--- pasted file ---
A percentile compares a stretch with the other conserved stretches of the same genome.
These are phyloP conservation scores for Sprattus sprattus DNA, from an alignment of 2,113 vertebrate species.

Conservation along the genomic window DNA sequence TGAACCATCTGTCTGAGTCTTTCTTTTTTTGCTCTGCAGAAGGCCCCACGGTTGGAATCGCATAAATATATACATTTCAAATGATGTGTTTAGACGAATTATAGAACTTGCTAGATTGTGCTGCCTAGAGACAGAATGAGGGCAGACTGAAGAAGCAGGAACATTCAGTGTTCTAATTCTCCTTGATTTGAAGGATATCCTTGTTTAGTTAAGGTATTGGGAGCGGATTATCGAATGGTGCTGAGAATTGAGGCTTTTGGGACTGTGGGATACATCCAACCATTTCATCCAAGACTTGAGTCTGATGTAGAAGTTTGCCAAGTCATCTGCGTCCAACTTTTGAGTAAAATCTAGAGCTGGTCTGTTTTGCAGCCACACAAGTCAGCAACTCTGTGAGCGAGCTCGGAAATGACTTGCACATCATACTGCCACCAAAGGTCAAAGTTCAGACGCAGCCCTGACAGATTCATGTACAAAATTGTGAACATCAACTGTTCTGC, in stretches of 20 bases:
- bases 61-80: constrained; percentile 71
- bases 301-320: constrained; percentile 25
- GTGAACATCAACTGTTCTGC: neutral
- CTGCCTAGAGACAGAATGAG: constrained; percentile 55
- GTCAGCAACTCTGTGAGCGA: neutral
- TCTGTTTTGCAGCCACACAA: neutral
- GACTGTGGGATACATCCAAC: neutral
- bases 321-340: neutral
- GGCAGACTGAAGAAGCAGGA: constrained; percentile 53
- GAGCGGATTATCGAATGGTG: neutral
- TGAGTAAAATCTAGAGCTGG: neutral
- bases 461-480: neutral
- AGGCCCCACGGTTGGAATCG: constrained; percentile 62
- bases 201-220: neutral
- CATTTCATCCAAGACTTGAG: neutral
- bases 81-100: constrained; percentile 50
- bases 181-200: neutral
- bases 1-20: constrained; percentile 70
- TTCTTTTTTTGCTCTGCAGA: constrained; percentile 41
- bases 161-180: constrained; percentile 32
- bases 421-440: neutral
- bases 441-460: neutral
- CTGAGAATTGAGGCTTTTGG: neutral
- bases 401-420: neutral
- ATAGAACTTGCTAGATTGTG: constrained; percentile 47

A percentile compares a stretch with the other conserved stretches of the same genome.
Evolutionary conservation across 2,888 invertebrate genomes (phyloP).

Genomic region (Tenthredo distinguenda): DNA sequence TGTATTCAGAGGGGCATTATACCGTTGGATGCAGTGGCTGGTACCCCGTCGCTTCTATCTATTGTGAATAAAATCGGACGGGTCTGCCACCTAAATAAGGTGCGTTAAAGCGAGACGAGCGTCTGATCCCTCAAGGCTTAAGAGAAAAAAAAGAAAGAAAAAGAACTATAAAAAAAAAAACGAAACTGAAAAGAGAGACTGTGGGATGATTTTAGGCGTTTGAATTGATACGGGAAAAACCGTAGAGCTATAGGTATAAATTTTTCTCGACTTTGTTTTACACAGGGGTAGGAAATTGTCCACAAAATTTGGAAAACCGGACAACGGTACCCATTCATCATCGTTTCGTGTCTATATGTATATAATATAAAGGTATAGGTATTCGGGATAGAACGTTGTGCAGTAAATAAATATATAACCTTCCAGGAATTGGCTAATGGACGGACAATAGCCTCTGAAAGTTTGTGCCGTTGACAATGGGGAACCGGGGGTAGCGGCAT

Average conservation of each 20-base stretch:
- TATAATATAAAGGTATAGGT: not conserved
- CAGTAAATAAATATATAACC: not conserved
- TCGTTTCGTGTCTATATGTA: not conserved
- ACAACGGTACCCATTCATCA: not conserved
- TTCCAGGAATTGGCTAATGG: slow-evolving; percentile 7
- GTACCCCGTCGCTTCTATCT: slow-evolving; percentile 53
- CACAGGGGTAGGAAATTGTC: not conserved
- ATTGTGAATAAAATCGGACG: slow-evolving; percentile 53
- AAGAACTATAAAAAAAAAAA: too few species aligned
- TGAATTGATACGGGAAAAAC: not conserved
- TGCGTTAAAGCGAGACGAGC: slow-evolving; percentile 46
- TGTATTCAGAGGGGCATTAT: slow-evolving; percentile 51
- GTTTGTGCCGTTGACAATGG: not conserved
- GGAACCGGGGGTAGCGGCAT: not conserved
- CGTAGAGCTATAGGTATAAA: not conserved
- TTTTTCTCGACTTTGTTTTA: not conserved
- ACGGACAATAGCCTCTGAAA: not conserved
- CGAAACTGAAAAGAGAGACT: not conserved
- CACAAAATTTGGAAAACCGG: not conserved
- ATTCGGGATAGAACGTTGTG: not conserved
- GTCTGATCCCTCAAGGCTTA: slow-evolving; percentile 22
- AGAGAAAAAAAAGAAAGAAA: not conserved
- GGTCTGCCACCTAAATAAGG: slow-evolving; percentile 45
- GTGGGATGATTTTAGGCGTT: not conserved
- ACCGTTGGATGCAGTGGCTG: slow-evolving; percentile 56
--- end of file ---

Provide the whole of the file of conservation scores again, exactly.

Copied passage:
A percentile compares a stretch with the other conserved stretches of the same genome.
These are phyloP conservation scores for Sprattus sprattus DNA, from an alignment of 2,113 vertebrate species.

Conservation along the genomic window DNA sequence TGAACCATCTGTCTGAGTCTTTCTTTTTTTGCTCTGCAGAAGGCCCCACGGTTGGAATCGCATAAATATATACATTTCAAATGATGTGTTTAGACGAATTATAGAACTTGCTAGATTGTGCTGCCTAGAGACAGAATGAGGGCAGACTGAAGAAGCAGGAACATTCAGTGTTCTAATTCTCCTTGATTTGAAGGATATCCTTGTTTAGTTAAGGTATTGGGAGCGGATTATCGAATGGTGCTGAGAATTGAGGCTTTTGGGACTGTGGGATACATCCAACCATTTCATCCAAGACTTGAGTCTGATGTAGAAGTTTGCCAAGTCATCTGCGTCCAACTTTTGAGTAAAATCTAGAGCTGGTCTGTTTTGCAGCCACACAAGTCAGCAACTCTGTGAGCGAGCTCGGAAATGACTTGCACATCATACTGCCACCAAAGGTCAAAGTTCAGACGCAGCCCTGACAGATTCATGTACAAAATTGTGAACATCAACTGTTCTGC, in stretches of 20 bases:
- bases 61-80: constrained; percentile 71
- bases 301-320: constrained; percentile 25
- GTGAACATCAACTGTTCTGC: neutral
- CTGCCTAGAGACAGAATGAG: constrained; percentile 55
- GTCAGCAACTCTGTGAGCGA: neutral
- TCTGTTTTGCAGCCACACAA: neutral
- GACTGTGGGATACATCCAAC: neutral
- bases 321-340: neutral
- GGCAGACTGAAGAAGCAGGA: constrained; percentile 53
- GAGCGGATTATCGAATGGTG: neutral
- TGAGTAAAATCTAGAGCTGG: neutral
- bases 461-480: neutral
- AGGCCCCACGGTTGGAATCG: constrained; percentile 62
- bases 201-220: neutral
- CATTTCATCCAAGACTTGAG: neutral
- bases 81-100: constrained; percentile 50
- bases 181-200: neutral
- bases 1-20: constrained; percentile 70
- TTCTTTTTTTGCTCTGCAGA: constrained; percentile 41
- bases 161-180: constrained; percentile 32
- bases 421-440: neutral
- bases 441-460: neutral
- CTGAGAATTGAGGCTTTTGG: neutral
- bases 401-420: neutral
- ATAGAACTTGCTAGATTGTG: constrained; percentile 47

A percentile compares a stretch with the other conserved stretches of the same genome.
Evolutionary conservation across 2,888 invertebrate genomes (phyloP).

Genomic region (Tenthredo distinguenda): DNA sequence TGTATTCAGAGGGGCATTATACCGTTGGATGCAGTGGCTGGTACCCCGTCGCTTCTATCTATTGTGAATAAAATCGGACGGGTCTGCCACCTAAATAAGGTGCGTTAAAGCGAGACGAGCGTCTGATCCCTCAAGGCTTAAGAGAAAAAAAAGAAAGAAAAAGAACTATAAAAAAAAAAACGAAACTGAAAAGAGAGACTGTGGGATGATTTTAGGCGTTTGAATTGATACGGGAAAAACCGTAGAGCTATAGGTATAAATTTTTCTCGACTTTGTTTTACACAGGGGTAGGAAATTGTCCACAAAATTTGGAAAACCGGACAACGGTACCCATTCATCATCGTTTCGTGTCTATATGTATATAATATAAAGGTATAGGTATTCGGGATAGAACGTTGTGCAGTAAATAAATATATAACCTTCCAGGAATTGGCTAATGGACGGACAATAGCCTCTGAAAGTTTGTGCCGTTGACAATGGGGAACCGGGGGTAGCGGCAT

Average conservation of each 20-base stretch:
- TATAATATAAAGGTATAGGT: not conserved
- CAGTAAATAAATATATAACC: not conserved
- TCGTTTCGTGTCTATATGTA: not conserved
- ACAACGGTACCCATTCATCA: not conserved
- TTCCAGGAATTGGCTAATGG: slow-evolving; percentile 7
- GTACCCCGTCGCTTCTATCT: slow-evolving; percentile 53
- CACAGGGGTAGGAAATTGTC: not conserved
- ATTGTGAATAAAATCGGACG: slow-evolving; percentile 53
- AAGAACTATAAAAAAAAAAA: too few species aligned
- TGAATTGATACGGGAAAAAC: not conserved
- TGCGTTAAAGCGAGACGAGC: slow-evolving; percentile 46
- TGTATTCAGAGGGGCATTAT: slow-evolving; percentile 51
- GTTTGTGCCGTTGACAATGG: not conserved
- GGAACCGGGGGTAGCGGCAT: not conserved
- CGTAGAGCTATAGGTATAAA: not conserved
- TTTTTCTCGACTTTGTTTTA: not conserved
- ACGGACAATAGCCTCTGAAA: not conserved
- CGAAACTGAAAAGAGAGACT: not conserved
- CACAAAATTTGGAAAACCGG: not conserved
- ATTCGGGATAGAACGTTGTG: not conserved
- GTCTGATCCCTCAAGGCTTA: slow-evolving; percentile 22
- AGAGAAAAAAAAGAAAGAAA: not conserved
- GGTCTGCCACCTAAATAAGG: slow-evolving; percentile 45
- GTGGGATGATTTTAGGCGTT: not conserved
- ACCGTTGGATGCAGTGGCTG: slow-evolving; percentile 56